How Many Gerbils Do You Need? A Comprehensive Guide to Gerbil Care and Ownership.

Gerbils are small, social rodents that have become popular pets due to their playful and curious nature. As with any pet, owning gerbils requires a certain level of commitment and care. This comprehensive guide aims to provide information on all aspects of gerbil care, from choosing the right number of gerbils to housing, diet, health, behavior, and socialization.

Choosing the Right Number of Gerbils

Factors to Consider

When deciding on how many gerbils to get, it is important to consider a few factors. Firstly, gerbils are social animals and thrive in groups, so it is recommended to get at least two gerbils. Secondly, the size of the cage and the space available for the gerbils need to be considered, as a larger group would require a larger cage. Lastly, the amount of time and effort the owner can dedicate to the gerbils should also be taken into account, as larger groups may require more attention.

Single Gerbil vs. Pair vs. Group

While it is possible to keep a single gerbil, it is not recommended, as gerbils are social animals that require the company of their own kind. A pair of gerbils is a good option, as they can keep each other company and play together. However, a larger group of gerbils can be even more entertaining to observe, as they exhibit interesting social dynamics and play behaviors.

Gerbil Housing Requirements

Cage Size and Type

The cage size and type is an important consideration when housing gerbils. Gerbils require a spacious cage in which they can play, exercise, and burrow. A minimum cage size of 20 x 12 x 12 inches is recommended for a pair of gerbils, with additional space required for each additional gerbil. A glass aquarium or a wire cage with a solid bottom is recommended, as gerbils are burrowing animals that can escape from cages with a wire bottom.

Substrate and Bedding

Gerbils require a soft substrate in which they can burrow and nest. Aspen shavings, shredded paper, or a paper-based bedding are good options. Avoid cedar or pine shavings, as they contain harmful oils that can cause respiratory problems in gerbils.

Nesting Materials and Toys

Gerbils require nesting materials and toys to keep them mentally stimulated and entertained. A nesting box filled with shredded paper provides a comfortable place for gerbils to sleep and hide. Toys such as tunnels, chew toys, and exercise wheels provide entertainment and exercise for the gerbils.

Gerbil Diet and Nutrition

Nutritional Requirements

Gerbils require a diet that is high in fiber and low in fat and protein. A good quality gerbil food or a hamster food that contains at least 16% protein and 5% fat is recommended, supplemented with fresh fruits and vegetables. Ensure the gerbils have access to clean water at all times.

Gerbil-Safe Foods

Some good food options for gerbils include carrots, cucumbers, broccoli, apples, and bananas. Avoid feeding gerbils foods that are high in sugar, such as candy and chocolate, as well as foods that are toxic to gerbils, such as avocado, onion, and garlic.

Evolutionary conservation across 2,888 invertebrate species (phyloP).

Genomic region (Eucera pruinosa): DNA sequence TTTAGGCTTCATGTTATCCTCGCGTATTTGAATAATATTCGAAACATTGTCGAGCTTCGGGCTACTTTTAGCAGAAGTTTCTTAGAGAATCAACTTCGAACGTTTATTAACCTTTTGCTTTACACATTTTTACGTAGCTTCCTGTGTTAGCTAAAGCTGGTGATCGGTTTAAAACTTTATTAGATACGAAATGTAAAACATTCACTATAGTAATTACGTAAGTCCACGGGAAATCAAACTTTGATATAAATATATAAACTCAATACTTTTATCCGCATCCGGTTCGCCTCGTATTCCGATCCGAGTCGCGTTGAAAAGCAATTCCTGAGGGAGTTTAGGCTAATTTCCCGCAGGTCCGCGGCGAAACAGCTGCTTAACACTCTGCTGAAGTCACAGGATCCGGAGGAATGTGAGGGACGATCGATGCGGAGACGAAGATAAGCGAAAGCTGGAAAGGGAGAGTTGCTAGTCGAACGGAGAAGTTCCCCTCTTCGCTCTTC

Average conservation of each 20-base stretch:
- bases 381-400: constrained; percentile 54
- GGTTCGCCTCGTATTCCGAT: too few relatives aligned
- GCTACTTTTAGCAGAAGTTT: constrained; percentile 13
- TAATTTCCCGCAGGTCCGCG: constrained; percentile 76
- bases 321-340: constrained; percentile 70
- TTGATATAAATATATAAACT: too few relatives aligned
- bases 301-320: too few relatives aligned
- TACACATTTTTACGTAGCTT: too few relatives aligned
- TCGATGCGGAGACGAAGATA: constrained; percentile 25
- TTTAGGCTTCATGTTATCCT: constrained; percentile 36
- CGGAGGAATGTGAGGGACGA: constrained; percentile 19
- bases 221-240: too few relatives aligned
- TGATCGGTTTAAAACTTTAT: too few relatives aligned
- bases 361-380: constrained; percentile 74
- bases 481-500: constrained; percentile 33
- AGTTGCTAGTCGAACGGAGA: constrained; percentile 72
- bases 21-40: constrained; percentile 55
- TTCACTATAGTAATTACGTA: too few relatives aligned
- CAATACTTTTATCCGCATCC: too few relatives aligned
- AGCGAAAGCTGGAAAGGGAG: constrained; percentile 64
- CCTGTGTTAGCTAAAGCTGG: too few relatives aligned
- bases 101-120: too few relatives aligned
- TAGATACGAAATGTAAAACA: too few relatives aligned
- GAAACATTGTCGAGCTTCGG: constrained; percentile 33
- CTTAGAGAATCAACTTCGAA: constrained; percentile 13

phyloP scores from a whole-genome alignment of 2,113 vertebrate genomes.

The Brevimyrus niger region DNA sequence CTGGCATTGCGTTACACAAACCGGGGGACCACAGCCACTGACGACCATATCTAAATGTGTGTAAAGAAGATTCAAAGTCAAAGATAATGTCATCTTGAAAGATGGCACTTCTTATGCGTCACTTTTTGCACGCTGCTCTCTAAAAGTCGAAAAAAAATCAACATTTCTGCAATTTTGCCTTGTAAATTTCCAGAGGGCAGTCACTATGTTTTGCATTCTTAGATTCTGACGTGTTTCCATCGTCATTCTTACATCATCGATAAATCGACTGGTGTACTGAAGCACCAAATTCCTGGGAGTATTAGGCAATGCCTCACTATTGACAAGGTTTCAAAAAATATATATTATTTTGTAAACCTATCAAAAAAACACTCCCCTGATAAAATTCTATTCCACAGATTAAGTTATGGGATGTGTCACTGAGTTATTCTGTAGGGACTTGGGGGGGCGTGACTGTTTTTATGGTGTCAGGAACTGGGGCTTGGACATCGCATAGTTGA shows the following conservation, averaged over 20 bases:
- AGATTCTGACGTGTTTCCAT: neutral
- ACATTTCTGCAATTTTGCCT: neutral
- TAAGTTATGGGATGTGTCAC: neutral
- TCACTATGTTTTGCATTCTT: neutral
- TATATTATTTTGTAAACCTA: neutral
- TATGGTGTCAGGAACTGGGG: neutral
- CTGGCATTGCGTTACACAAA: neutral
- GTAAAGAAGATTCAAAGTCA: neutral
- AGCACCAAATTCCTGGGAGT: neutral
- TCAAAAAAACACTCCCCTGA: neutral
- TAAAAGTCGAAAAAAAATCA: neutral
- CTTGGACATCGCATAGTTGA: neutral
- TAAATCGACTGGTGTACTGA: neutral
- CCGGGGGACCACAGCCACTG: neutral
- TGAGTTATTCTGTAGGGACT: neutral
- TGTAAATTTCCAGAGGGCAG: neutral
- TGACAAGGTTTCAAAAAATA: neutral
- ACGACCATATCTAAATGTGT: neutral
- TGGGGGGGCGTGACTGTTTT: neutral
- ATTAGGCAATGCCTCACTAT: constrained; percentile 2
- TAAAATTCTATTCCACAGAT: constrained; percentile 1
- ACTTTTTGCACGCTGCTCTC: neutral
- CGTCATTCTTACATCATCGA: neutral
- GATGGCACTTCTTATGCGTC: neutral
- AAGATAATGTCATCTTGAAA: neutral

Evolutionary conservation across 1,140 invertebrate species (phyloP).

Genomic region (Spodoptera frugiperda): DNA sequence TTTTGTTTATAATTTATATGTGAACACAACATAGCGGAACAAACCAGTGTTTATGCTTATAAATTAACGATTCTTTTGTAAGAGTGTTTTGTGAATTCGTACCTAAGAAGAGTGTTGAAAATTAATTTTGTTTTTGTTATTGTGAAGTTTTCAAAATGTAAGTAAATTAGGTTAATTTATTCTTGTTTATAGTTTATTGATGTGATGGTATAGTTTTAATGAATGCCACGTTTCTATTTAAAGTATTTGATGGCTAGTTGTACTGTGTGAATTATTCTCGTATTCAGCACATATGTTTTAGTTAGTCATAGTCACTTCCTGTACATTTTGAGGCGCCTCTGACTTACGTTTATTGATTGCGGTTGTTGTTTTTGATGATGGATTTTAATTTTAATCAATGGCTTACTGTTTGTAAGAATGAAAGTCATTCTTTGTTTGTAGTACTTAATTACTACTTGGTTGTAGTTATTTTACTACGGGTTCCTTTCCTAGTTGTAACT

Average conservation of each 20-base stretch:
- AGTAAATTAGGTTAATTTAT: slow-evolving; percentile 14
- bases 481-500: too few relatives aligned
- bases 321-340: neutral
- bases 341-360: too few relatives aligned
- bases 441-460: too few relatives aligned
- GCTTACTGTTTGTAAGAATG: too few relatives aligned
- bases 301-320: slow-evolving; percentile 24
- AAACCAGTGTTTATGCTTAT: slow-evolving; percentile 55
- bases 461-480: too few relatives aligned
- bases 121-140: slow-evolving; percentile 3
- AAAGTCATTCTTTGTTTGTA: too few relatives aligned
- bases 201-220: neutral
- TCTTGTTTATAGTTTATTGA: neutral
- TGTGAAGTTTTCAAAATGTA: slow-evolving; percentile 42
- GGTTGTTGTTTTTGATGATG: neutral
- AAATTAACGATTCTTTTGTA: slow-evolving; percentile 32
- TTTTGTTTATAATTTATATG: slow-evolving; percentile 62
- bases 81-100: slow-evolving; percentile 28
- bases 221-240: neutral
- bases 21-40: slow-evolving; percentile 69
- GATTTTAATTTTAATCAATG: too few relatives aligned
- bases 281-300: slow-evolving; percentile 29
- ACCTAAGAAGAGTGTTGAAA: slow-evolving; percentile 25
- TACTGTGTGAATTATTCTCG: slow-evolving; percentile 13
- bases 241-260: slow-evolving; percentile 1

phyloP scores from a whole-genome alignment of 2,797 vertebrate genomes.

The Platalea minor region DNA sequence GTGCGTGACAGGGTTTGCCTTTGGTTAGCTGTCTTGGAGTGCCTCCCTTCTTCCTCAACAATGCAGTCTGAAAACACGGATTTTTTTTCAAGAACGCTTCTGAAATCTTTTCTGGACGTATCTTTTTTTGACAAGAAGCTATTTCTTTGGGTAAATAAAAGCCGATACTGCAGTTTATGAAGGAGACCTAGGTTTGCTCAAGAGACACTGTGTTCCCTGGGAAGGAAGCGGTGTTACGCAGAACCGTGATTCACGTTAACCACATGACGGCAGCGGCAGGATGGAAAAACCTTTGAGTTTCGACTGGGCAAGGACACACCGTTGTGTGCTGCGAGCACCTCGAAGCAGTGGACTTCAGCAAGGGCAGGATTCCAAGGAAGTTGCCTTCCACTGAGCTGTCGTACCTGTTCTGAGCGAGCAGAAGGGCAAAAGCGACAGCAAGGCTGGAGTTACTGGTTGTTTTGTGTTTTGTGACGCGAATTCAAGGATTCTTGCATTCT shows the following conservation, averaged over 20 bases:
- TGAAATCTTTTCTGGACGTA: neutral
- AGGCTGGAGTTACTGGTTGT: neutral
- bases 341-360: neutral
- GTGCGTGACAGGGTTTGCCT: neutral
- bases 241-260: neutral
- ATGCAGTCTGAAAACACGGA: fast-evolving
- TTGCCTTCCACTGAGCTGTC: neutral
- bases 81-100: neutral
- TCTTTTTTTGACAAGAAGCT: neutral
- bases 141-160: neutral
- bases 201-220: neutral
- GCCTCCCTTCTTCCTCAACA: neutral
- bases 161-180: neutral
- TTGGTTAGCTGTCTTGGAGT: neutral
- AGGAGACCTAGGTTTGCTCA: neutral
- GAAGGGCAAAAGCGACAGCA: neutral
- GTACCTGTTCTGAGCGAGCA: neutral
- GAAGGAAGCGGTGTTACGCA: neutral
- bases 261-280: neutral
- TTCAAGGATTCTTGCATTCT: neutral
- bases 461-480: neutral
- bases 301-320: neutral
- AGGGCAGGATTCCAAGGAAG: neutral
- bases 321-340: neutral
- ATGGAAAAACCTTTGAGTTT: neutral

Feeding Schedule and Tips

Gerbils should be fed twice a day, with small portions to prevent overeating and obesity. Ensure that any uneaten food is removed from the cage to prevent spoiling and attracting insects. Provide a shallow dish of sand or chinchilla dust for the gerbils to bathe in, as this helps to keep their fur clean and healthy.

Gerbil Health and Wellness

Gerbil Diseases and Common Health Issues

Gerbils are generally healthy animals, but they can suffer from a few common health issues. Respiratory infections, wet tail, and dental problems are some of the most common health issues that gerbils can develop.

Preventing and Treating Illnesses

To prevent illnesses, it is important to provide gerbils with a clean and hygienic environment, with regular cleaning of the cage and bedding. If a gerbil does become ill, it is important to seek veterinary care as soon as possible. Regular check-ups with a veterinarian are also recommended.

Grooming and Hygiene Tips

Gerbils are clean animals that groom themselves regularly. However, they may require a bath in chinchilla dust or sand occasionally to keep their fur clean and healthy. It is also important to keep their cage clean and hygienic, with regular cleaning of the bedding, substrate, and toys.

Gerbil Behavior and Socialization

Understanding Gerbil Behavior and Interactions

Gerbils are social animals that exhibit interesting behaviors and interactions. They communicate through vocalizations, body language, and scent markings, and form close bonds with their cage mates.

Training and Taming Gerbils

Gerbils can be trained and tamed with patience and positive reinforcement. Hand feeding, gentle handling, and offering treats can help to build trust and bond with the gerbils.

Introducing New Gerbils to an Existing Group

When introducing new gerbils to an existing group, it is important to do so gradually and in a neutral area. Monitor the gerbils closely for any signs of aggression or stress, and be prepared to separate them if necessary.


The Benefits of Caring for Gerbils

Gerbils are entertaining and rewarding pets that can bring joy and companionship to their owners. With proper care, housing, diet, health, behavior, and socialization, gerbils can thrive and live happy and healthy lives.

ThePetFaq Team